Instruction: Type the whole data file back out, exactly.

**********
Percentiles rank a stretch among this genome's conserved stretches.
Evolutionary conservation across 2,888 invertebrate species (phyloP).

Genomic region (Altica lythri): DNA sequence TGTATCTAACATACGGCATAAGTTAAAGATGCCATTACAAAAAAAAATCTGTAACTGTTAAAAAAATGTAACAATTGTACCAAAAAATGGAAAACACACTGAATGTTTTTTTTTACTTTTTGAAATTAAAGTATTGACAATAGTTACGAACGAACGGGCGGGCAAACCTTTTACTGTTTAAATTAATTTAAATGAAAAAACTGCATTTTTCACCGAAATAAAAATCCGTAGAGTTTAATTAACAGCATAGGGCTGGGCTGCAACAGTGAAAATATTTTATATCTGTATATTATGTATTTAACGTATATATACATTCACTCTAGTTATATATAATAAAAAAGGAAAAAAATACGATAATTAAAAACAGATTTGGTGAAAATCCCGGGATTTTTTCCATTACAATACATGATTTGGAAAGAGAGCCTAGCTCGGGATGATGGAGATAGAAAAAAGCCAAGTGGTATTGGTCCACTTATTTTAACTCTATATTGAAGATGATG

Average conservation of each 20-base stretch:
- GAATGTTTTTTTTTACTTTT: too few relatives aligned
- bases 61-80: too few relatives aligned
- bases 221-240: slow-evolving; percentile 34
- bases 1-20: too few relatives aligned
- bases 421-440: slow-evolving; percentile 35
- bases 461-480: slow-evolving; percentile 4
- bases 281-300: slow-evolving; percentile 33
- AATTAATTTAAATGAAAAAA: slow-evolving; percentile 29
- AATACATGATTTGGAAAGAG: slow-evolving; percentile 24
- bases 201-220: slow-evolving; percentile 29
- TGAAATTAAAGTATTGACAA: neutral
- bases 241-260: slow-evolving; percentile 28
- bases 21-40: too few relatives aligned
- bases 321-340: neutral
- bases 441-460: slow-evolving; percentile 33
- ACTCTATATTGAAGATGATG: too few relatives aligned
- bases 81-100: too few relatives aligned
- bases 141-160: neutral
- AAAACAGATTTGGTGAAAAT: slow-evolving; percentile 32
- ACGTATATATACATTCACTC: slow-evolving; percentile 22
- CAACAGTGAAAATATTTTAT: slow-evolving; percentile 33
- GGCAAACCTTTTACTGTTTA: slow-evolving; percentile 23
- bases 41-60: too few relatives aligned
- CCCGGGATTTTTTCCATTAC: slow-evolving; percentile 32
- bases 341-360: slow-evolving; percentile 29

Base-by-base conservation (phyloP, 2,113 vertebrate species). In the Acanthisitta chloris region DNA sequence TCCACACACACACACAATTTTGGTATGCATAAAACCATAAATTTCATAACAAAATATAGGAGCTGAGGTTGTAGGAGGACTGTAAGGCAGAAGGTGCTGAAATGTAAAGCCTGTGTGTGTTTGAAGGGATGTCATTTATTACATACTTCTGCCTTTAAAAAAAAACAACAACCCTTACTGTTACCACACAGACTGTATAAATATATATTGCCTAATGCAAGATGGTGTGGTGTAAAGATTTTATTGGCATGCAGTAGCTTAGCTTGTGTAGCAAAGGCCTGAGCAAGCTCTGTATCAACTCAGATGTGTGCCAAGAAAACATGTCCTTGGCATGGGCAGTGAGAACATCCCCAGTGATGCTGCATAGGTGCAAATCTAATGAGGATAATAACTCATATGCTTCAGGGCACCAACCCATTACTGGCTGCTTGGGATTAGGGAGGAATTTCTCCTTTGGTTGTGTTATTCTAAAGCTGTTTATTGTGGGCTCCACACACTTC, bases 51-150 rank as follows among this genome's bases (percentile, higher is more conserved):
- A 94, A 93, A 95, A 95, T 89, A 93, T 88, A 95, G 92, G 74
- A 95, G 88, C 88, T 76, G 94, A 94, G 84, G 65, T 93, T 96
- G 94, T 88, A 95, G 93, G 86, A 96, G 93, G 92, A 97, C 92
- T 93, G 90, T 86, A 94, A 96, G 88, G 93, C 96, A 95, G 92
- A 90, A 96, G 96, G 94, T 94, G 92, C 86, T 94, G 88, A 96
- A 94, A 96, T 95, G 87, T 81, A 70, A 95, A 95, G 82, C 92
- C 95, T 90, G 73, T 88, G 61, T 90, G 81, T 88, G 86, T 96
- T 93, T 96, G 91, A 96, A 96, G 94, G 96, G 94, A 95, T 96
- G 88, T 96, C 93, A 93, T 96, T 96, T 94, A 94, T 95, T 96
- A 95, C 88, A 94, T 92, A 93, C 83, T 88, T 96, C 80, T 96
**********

Percentiles rank a stretch among this genome's conserved stretches.
Evolutionary conservation across 2,888 invertebrate species (phyloP).

Genomic region (Altica lythri): DNA sequence TGTATCTAACATACGGCATAAGTTAAAGATGCCATTACAAAAAAAAATCTGTAACTGTTAAAAAAATGTAACAATTGTACCAAAAAATGGAAAACACACTGAATGTTTTTTTTTACTTTTTGAAATTAAAGTATTGACAATAGTTACGAACGAACGGGCGGGCAAACCTTTTACTGTTTAAATTAATTTAAATGAAAAAACTGCATTTTTCACCGAAATAAAAATCCGTAGAGTTTAATTAACAGCATAGGGCTGGGCTGCAACAGTGAAAATATTTTATATCTGTATATTATGTATTTAACGTATATATACATTCACTCTAGTTATATATAATAAAAAAGGAAAAAAATACGATAATTAAAAACAGATTTGGTGAAAATCCCGGGATTTTTTCCATTACAATACATGATTTGGAAAGAGAGCCTAGCTCGGGATGATGGAGATAGAAAAAAGCCAAGTGGTATTGGTCCACTTATTTTAACTCTATATTGAAGATGATG

Average conservation of each 20-base stretch:
- GAATGTTTTTTTTTACTTTT: too few relatives aligned
- bases 61-80: too few relatives aligned
- bases 221-240: slow-evolving; percentile 34
- bases 1-20: too few relatives aligned
- bases 421-440: slow-evolving; percentile 35
- bases 461-480: slow-evolving; percentile 4
- bases 281-300: slow-evolving; percentile 33
- AATTAATTTAAATGAAAAAA: slow-evolving; percentile 29
- AATACATGATTTGGAAAGAG: slow-evolving; percentile 24
- bases 201-220: slow-evolving; percentile 29
- TGAAATTAAAGTATTGACAA: neutral
- bases 241-260: slow-evolving; percentile 28
- bases 21-40: too few relatives aligned
- bases 321-340: neutral
- bases 441-460: slow-evolving; percentile 33
- ACTCTATATTGAAGATGATG: too few relatives aligned
- bases 81-100: too few relatives aligned
- bases 141-160: neutral
- AAAACAGATTTGGTGAAAAT: slow-evolving; percentile 32
- ACGTATATATACATTCACTC: slow-evolving; percentile 22
- CAACAGTGAAAATATTTTAT: slow-evolving; percentile 33
- GGCAAACCTTTTACTGTTTA: slow-evolving; percentile 23
- bases 41-60: too few relatives aligned
- CCCGGGATTTTTTCCATTAC: slow-evolving; percentile 32
- bases 341-360: slow-evolving; percentile 29

Base-by-base conservation (phyloP, 2,113 vertebrate species). In the Acanthisitta chloris region DNA sequence TCCACACACACACACAATTTTGGTATGCATAAAACCATAAATTTCATAACAAAATATAGGAGCTGAGGTTGTAGGAGGACTGTAAGGCAGAAGGTGCTGAAATGTAAAGCCTGTGTGTGTTTGAAGGGATGTCATTTATTACATACTTCTGCCTTTAAAAAAAAACAACAACCCTTACTGTTACCACACAGACTGTATAAATATATATTGCCTAATGCAAGATGGTGTGGTGTAAAGATTTTATTGGCATGCAGTAGCTTAGCTTGTGTAGCAAAGGCCTGAGCAAGCTCTGTATCAACTCAGATGTGTGCCAAGAAAACATGTCCTTGGCATGGGCAGTGAGAACATCCCCAGTGATGCTGCATAGGTGCAAATCTAATGAGGATAATAACTCATATGCTTCAGGGCACCAACCCATTACTGGCTGCTTGGGATTAGGGAGGAATTTCTCCTTTGGTTGTGTTATTCTAAAGCTGTTTATTGTGGGCTCCACACACTTC, bases 51-150 rank as follows among this genome's bases (percentile, higher is more conserved):
- A 94, A 93, A 95, A 95, T 89, A 93, T 88, A 95, G 92, G 74
- A 95, G 88, C 88, T 76, G 94, A 94, G 84, G 65, T 93, T 96
- G 94, T 88, A 95, G 93, G 86, A 96, G 93, G 92, A 97, C 92
- T 93, G 90, T 86, A 94, A 96, G 88, G 93, C 96, A 95, G 92
- A 90, A 96, G 96, G 94, T 94, G 92, C 86, T 94, G 88, A 96
- A 94, A 96, T 95, G 87, T 81, A 70, A 95, A 95, G 82, C 92
- C 95, T 90, G 73, T 88, G 61, T 90, G 81, T 88, G 86, T 96
- T 93, T 96, G 91, A 96, A 96, G 94, G 96, G 94, A 95, T 96
- G 88, T 96, C 93, A 93, T 96, T 96, T 94, A 94, T 95, T 96
- A 95, C 88, A 94, T 92, A 93, C 83, T 88, T 96, C 80, T 96